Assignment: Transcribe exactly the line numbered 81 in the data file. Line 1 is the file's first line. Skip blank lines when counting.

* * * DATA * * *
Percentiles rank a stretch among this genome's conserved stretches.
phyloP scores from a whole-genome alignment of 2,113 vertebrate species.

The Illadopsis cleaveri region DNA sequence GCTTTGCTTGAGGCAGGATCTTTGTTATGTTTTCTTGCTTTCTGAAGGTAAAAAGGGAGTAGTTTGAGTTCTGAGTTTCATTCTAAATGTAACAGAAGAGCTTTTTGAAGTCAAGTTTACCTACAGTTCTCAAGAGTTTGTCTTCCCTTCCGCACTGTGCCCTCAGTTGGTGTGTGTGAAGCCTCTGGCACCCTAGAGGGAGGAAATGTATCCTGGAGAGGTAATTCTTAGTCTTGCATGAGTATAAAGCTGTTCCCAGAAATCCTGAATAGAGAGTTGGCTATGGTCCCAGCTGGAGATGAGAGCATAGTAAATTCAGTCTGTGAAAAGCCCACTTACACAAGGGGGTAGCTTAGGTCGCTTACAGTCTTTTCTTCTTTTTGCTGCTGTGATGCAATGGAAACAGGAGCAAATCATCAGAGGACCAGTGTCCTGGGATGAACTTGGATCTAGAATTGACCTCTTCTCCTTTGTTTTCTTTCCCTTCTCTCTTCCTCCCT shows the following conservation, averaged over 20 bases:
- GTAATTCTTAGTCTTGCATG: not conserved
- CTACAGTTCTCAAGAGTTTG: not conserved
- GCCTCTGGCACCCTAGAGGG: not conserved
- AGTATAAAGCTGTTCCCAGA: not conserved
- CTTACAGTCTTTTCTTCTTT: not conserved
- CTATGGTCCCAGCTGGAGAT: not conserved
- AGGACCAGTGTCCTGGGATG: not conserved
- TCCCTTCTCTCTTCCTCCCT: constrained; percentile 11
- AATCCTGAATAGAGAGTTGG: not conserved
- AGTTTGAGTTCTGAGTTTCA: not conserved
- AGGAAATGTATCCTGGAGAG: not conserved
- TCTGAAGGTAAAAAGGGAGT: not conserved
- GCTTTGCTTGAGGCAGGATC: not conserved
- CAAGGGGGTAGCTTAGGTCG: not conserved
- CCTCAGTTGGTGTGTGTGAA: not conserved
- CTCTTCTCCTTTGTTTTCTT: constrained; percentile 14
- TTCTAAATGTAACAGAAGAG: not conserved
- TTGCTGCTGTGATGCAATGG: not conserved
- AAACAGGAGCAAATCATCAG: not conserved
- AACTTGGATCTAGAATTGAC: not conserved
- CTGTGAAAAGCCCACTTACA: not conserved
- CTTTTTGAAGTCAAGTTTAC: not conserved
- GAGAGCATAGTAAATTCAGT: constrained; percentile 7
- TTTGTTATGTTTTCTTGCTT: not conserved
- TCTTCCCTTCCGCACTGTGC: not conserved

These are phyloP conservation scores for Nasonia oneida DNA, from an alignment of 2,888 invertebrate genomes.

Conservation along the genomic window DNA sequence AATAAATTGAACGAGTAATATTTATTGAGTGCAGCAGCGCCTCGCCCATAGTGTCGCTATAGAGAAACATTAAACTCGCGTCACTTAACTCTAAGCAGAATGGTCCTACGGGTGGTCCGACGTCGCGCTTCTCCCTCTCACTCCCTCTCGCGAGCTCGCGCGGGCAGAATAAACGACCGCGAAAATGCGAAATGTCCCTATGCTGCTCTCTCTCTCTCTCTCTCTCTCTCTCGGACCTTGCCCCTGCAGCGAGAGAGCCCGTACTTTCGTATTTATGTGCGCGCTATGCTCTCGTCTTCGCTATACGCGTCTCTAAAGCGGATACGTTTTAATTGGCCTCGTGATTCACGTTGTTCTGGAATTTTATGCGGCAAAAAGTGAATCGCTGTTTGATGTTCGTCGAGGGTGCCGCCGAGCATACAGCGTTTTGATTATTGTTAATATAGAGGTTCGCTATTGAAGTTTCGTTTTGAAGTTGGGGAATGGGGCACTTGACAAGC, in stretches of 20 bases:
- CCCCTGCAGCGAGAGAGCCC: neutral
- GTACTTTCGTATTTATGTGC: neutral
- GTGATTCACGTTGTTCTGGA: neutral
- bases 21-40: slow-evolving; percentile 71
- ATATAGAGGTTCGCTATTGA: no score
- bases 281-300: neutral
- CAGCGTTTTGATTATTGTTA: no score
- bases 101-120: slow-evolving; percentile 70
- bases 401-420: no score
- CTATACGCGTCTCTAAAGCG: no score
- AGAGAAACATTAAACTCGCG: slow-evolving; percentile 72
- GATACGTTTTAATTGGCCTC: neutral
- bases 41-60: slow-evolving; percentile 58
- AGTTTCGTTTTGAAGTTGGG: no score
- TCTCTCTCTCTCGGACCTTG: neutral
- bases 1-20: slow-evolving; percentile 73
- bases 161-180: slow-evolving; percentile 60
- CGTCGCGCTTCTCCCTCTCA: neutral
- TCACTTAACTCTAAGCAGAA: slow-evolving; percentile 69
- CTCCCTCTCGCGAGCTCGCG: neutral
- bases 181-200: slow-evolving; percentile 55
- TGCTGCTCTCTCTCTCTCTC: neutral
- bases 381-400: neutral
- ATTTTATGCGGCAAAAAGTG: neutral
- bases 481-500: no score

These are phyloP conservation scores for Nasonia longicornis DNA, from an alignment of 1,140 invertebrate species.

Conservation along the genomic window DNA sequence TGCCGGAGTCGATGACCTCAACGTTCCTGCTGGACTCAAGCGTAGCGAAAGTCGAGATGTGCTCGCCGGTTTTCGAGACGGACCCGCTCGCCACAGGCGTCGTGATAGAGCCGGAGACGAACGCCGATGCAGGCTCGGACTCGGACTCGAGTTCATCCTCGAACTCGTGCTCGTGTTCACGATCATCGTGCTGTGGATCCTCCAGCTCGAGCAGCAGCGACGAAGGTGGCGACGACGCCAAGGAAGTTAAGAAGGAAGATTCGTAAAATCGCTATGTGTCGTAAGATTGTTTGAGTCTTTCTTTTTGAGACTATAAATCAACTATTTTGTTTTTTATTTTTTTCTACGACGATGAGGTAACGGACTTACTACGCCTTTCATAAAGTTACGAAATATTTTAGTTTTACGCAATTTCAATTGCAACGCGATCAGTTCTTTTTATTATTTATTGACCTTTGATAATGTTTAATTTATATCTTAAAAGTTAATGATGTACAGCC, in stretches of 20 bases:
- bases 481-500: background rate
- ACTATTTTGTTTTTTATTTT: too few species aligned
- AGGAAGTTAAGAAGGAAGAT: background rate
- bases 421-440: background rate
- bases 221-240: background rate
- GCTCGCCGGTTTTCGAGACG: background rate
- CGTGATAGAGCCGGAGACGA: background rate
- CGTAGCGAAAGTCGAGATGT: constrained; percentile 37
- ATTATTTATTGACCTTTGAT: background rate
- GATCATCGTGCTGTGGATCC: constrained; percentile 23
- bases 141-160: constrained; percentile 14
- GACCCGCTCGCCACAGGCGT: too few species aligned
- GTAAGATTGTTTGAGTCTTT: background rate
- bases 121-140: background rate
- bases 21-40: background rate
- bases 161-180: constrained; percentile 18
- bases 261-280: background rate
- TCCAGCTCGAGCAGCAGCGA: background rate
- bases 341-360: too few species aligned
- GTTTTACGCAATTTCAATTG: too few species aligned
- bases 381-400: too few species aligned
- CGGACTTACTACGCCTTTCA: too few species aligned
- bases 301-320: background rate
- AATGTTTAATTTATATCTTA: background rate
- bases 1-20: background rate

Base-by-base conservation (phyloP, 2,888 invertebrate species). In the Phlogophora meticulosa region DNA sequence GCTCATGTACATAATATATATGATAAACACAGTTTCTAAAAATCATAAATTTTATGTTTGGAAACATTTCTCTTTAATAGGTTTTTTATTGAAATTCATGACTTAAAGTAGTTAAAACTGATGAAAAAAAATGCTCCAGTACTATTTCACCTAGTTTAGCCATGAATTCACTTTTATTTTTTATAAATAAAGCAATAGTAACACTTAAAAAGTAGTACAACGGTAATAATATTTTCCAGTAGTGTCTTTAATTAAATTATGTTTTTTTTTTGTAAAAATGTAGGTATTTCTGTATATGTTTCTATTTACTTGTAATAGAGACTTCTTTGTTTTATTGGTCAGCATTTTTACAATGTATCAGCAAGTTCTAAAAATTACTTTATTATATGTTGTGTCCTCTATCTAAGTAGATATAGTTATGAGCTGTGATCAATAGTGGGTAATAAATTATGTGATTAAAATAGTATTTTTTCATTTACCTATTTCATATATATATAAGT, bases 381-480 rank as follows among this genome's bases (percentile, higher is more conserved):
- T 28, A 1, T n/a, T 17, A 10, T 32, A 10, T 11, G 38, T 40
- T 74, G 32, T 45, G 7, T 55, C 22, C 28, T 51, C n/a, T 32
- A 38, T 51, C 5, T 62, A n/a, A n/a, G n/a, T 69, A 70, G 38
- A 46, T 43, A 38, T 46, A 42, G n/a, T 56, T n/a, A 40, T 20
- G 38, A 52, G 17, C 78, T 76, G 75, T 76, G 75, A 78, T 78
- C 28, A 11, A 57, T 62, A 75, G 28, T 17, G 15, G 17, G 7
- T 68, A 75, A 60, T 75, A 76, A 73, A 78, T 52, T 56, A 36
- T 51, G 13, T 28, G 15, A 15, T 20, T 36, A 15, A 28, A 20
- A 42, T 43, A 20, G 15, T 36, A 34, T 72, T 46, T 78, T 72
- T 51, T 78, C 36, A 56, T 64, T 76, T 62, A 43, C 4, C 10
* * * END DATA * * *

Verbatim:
- AATGTTTAATTTATATCTTA: background rate